History has the cruel reality of a nightmare, and the grandeur of man consists in his making beautiful and lasting works out of the real substance of that nightmare. Or, to put it another way, it consists in transforming the nightmare into vision; in freeing ourselves from the shapeless horror of reality – if only for an instant – by means of creation.
~ Octavio Paz
I think of the trees and how simply they let go, let fall the riches of a season, how without grief (it seems) they can let go and go deep into their roots for renewal and sleep…. Imitate the trees. Learn to lose in order to recover, and remember that nothing stays the same for long, not even pain, psychic pain. Sit it out. Let it all pass. Let it go.
~ May Sarton, Journal of a Solitude
It is raining here, on and off. The remnants of Sally are passing through. The wind is just beginning to pick up. One of the local weather guys said that the winds will be with us for most of the weekend, until they’re gone. I kind of like that. He didn’t try to predict when the winds would lessen. They are here until they’re gone. I’m not sure if the wind is related to Sally or the cold front that will be passing through and bringing us temperatures that are more autumn-like.
The tropics, as they’re sometimes called, have calmed somewhat. I think there are only six storms out there. One hurricane, Teddy, was currently the only named storm when I started this post, but I see they just named another storm. Wilfred. They’ll be going to the Greek alphabet for the rest of the season (they don’t use the letters X, Y, or Z). As of this writing, they’ve already gone with Subtropical Storm Alpha (off the coast of Portugal). I reckon Beta will be next.
I went to Assateague on Wednesday. My last visit to the island was in February. Things shut down shortly after that, including the national and state parks. It felt good to stand by the ocean again, to breathe in the salt air, to walk in the sand, to put my feet in the salty water. My feet and ankles were particularly happy because they’re all bit up by the chiggers that have been on the attack for the past couple of weeks. Chiggers are a little like no-see-ums in that you can’t see them. The bites don’t show up for a few days to up to a week so you don’t know until you start itching and the bumps appear that you have about 50 bites on your feet and ankles. According to various chigger experts on the internet, it takes about two weeks to get over the itching and for the bites to heal. The saltwater was soothing.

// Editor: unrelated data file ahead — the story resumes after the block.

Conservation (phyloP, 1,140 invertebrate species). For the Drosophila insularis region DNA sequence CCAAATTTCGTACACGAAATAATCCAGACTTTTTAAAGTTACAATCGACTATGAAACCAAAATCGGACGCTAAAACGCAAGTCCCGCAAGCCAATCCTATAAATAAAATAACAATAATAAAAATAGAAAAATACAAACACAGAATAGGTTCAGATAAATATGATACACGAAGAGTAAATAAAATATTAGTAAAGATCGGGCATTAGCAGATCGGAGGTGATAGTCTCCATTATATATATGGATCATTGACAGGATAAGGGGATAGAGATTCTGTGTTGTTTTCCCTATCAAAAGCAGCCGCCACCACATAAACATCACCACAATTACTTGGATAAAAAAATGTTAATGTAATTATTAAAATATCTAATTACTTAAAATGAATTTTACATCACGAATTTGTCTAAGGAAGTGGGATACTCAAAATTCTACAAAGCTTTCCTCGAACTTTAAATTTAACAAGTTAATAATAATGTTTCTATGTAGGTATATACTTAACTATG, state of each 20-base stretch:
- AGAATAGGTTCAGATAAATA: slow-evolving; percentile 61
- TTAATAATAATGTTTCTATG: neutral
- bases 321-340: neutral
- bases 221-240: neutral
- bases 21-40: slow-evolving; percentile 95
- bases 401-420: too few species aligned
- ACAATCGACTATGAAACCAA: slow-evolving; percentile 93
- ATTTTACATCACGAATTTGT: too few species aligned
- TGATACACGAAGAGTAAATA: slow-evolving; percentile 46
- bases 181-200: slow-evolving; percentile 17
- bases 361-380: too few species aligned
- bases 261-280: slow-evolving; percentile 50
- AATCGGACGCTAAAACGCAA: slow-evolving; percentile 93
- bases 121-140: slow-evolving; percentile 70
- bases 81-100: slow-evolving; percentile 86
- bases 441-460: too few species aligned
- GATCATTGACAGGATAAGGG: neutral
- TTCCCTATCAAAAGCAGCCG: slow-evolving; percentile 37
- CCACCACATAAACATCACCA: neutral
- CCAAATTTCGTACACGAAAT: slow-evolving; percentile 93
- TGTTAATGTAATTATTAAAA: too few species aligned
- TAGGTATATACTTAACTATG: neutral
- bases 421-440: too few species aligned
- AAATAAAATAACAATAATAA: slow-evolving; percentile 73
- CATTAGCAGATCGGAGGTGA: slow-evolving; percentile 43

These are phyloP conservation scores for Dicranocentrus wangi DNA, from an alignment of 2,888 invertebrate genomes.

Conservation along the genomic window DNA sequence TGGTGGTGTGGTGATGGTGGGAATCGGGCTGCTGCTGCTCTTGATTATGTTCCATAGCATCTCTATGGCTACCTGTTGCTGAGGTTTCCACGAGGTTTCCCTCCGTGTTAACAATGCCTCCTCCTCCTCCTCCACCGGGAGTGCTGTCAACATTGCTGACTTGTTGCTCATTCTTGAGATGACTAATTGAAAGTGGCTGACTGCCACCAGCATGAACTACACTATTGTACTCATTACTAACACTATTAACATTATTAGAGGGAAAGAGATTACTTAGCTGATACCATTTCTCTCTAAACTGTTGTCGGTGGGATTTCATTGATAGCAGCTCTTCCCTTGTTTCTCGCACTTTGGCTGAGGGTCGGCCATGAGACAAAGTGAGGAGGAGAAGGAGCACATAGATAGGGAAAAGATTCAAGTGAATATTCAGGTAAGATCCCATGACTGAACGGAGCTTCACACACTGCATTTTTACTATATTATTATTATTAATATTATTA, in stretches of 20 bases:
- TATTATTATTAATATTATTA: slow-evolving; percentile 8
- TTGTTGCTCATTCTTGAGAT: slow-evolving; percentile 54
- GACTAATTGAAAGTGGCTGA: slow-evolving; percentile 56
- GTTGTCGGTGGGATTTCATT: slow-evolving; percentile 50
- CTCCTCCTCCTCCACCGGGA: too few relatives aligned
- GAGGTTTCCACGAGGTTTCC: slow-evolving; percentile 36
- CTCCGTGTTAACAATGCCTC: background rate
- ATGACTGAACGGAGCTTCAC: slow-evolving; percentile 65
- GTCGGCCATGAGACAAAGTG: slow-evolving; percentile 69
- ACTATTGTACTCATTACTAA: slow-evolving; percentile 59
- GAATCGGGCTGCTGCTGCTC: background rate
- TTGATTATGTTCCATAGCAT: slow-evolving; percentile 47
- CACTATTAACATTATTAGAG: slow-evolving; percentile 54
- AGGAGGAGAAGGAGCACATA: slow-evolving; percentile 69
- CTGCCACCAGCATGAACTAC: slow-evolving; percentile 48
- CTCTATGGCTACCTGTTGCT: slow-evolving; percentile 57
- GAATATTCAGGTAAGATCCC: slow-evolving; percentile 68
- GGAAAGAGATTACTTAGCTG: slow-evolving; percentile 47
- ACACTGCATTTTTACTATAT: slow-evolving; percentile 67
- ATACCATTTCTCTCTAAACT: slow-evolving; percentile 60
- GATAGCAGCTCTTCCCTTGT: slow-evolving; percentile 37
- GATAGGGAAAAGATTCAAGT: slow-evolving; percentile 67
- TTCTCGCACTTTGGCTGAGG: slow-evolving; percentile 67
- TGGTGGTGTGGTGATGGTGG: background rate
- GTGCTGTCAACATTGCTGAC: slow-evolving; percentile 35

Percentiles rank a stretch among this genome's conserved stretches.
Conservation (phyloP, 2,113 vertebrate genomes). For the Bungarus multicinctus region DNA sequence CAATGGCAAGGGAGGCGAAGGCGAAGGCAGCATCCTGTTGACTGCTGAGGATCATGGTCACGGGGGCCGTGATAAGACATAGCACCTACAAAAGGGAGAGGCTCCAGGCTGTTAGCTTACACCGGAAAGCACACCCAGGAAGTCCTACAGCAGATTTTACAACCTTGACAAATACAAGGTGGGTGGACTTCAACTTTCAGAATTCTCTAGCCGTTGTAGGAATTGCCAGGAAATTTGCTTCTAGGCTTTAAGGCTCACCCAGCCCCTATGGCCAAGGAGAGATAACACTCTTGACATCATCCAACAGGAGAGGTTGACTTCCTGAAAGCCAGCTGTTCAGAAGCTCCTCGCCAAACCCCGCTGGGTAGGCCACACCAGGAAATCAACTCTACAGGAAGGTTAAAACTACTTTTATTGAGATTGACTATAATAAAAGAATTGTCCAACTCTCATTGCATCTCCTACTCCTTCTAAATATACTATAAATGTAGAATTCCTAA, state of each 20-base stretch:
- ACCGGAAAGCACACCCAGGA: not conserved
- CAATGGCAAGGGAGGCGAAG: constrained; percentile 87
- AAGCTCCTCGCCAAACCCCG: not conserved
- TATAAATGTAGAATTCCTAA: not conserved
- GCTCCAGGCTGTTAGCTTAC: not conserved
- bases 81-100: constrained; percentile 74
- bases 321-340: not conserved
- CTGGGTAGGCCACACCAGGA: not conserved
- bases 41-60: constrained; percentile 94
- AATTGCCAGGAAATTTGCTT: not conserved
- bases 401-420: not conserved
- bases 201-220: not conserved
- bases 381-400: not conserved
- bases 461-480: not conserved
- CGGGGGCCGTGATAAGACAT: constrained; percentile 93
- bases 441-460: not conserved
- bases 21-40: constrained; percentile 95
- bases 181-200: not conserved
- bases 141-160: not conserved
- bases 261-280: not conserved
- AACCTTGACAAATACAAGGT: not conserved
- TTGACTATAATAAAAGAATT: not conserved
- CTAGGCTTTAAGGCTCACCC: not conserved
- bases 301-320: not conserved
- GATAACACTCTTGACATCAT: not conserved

I didn’t swim. I would like to have gone for a swim but we had beach hazard warnings. Riptides and shorebreak. Shorebreak, in case you’re not familiar with it, is when the waves break at the shore. It’s rough, where there is a sudden change from deep to shallow, and the warnings include the information that even the best of swimmers can end up with a broken neck or back if they get slammed by waves. There were some people swimming. Not too many. Just a few here and there. I wouldn’t have gone in even if I hadn’t seen the warnings. The waves looked like the kind that will knock your feet out from under you or slam into you and knock you over.